Healthcare and Medicine Reference
In-Depth Information
referenced above. Have the client allow his hands to
slide down the wall while you find shortened tissues,
and slide his hands back up the wall to assist and control
the stretch.
In terms of movement homework, the client can link
his fingers behind his lower back and stretch them down
toward his legs, so that the scapulae drop down the rib
cage in back and somewhat together toward the spine
(Fig. 7.9). This will stretch the pectoralis minor and sur-
rounding tissues (and strengthen the antagonistic lower
trapezius), but the client should beware of arching his
low back as he does it, as this will change the angle of
the rib cage and negate the stretch (see discussion of
scapular position at the end of this chapter, p. 164).
Fig. 7.8 The hand approaches the pectoralis minor from the axilla,
under the pectoralis major, with the fingers heading in the direction
of the sternoclavicular joint.
The biceps express
The short head of the biceps runs down from the cora-
coid to the radial tuberosity, thus affecting three joints:
the gleno-humeral joint, the humero-ulnar joint, and the
radio-ulnar joint (the shoulder, elbow, and the spin of
the lower arm) (Fig. 7.10 and DVD ref: Shoulders and Arm
Lines, 42:25-43:47). Contracting it can thus have the
effect of supinating the forearm, flexing the elbow, and
diagonally flexing the upper arm (any or all of these
movements, depending on the physics of the situation
and the contraction of surrounding, assisting, or antago-
nistic muscles).
This biceps 'express' (see Ch. 2, p. 69, for a definition)
has a series of 'locals' beneath it to help sort out its
multiple functions. The coracobrachialis runs under the
biceps from the coracoid process to the humerus, thus
adducting the humerus (DVD ref: Shoulders and Arm
Lines, 38:17-42:25). Thebrachialis runs from the humerus,
next to the coracobrachialis attachment, down to the
ulna, clearly flexing the elbow (DVD ref: Shoulders and
Arm Lines, 43:48-45:47). Finally, the supinator runs from
ulna to radius, supinating the forearm.
specific slips of the pectoralis minor are not felt. When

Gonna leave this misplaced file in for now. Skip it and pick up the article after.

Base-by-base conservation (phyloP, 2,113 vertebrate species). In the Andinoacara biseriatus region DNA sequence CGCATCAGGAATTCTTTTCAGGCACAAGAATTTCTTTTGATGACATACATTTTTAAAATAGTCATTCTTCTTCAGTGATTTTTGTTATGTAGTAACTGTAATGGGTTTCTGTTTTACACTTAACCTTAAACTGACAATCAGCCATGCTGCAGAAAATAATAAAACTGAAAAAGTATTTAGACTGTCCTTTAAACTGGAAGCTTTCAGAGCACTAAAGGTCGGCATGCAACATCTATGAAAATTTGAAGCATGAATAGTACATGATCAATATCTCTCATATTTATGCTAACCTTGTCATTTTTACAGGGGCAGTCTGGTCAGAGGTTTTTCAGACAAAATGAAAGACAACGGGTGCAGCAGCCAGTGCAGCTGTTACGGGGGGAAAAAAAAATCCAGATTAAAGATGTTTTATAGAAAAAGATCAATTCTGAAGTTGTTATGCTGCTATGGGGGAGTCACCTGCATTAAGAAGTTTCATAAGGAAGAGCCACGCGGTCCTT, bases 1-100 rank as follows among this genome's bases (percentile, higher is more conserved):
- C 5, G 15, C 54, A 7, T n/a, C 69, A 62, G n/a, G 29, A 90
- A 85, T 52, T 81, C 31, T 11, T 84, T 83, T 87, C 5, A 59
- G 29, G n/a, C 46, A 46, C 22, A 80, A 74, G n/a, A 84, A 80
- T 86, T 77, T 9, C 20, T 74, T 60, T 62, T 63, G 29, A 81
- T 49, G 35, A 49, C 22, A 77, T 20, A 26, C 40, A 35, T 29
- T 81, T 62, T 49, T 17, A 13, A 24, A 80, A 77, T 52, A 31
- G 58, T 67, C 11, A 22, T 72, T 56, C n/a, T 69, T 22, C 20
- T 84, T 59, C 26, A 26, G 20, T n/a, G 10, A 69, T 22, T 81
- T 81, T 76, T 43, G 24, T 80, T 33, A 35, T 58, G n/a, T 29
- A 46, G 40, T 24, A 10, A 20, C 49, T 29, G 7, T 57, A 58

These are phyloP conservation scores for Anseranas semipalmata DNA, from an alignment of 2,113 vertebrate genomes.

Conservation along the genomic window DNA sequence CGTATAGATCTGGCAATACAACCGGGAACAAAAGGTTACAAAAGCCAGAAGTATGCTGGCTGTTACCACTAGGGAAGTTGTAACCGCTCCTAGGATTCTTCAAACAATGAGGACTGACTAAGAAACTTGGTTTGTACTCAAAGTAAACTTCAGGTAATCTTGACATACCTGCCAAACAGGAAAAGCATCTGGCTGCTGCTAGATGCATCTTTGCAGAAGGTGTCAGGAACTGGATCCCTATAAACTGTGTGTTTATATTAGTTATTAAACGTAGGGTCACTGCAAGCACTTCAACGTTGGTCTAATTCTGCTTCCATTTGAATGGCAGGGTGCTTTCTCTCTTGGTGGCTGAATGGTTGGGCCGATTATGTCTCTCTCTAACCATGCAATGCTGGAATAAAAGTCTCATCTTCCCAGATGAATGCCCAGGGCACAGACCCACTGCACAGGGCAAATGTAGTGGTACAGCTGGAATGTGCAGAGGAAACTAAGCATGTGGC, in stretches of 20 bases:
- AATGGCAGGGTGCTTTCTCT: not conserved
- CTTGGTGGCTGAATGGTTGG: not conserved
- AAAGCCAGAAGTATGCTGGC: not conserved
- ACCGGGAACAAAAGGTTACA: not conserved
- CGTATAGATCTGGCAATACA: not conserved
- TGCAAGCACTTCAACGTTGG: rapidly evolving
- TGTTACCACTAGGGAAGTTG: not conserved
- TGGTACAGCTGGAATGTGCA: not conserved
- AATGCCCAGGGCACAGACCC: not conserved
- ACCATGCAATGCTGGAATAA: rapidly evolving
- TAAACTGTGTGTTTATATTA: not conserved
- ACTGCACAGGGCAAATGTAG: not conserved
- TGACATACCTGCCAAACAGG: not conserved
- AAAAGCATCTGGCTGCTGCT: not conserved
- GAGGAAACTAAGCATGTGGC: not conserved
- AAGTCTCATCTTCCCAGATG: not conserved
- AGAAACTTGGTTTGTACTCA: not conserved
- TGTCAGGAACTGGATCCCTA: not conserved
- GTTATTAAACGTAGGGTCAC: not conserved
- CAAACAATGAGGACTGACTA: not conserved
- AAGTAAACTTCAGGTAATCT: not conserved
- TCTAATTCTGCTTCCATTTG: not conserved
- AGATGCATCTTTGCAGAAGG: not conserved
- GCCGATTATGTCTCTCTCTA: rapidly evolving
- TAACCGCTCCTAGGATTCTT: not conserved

the muscle can specifically be felt, be aware that the first
slip you encounter is attached to the 5th rib. When this
is freed or 'melted', the next slip further in will be
attached to the 4th rib. In very open bodies, you can
sometimes feel the slip attached to the 3rd rib (and most
people will have an additional slip of fascia, some with
muscle in it, on the 2nd rib as well).
This is frequently a little-used area in our culture, so
stay within the limits of your client's tolerance for sensa-
tion; return at another time if necessary. When working
with women, be aware that lymphoid tissue connects
the breast around the edge of the pectoralis to the armpit.
By 'swimming' your fingers gently under the pectoralis
major along the ribs you can avoid any problem with
overstretching this tissue. It is also possible to contact
this area with the client side-lying, so that gravity takes
the breast away from you, although the instability of the
shoulder in this position as well as the resulting malpo-
sition of the opposite shoulder can present a disadvan-
tage in some clients (DVD ref: Shoulder and Arm Lines,
36:07-38:16).
In a few cases - especially those with breast surgery
of any kind, or radiation treatment - the pectoralis minor
can be fastened fascially to the posterior surface of the
pectoralis major. If the minor cannot be found by the
methods above, supinate your hand so that the finger-
pads face upward, and carefully strum along the poste-
rior surface of the major. The minor presents itself as a
series of fibers oblique to the direction of the pectoralis
major fibers. When this condition is encountered, the
minor can sometimes be teased away from the major by
crooking your fingers and working slowly and carefully
to make the separation between the fascial planes.
For movement therapists, you can contact these
tissues by having your client kneel before a wall and
having him slide his hands as far up the wall as possible
while maintaining a straight back, or keeping the manu-
brium (not the xiphoid) of the sternum close to the wall.
Kneel behind the client and slip your hands around the
ribs under the pectoralis minor to find the same slips
Fig. 7.9 Dropping the shoulder blades
down the back and bringing them
together while keeping the lumbars
back will stretch and open the
pectoralis minor and surrounding
tissues.
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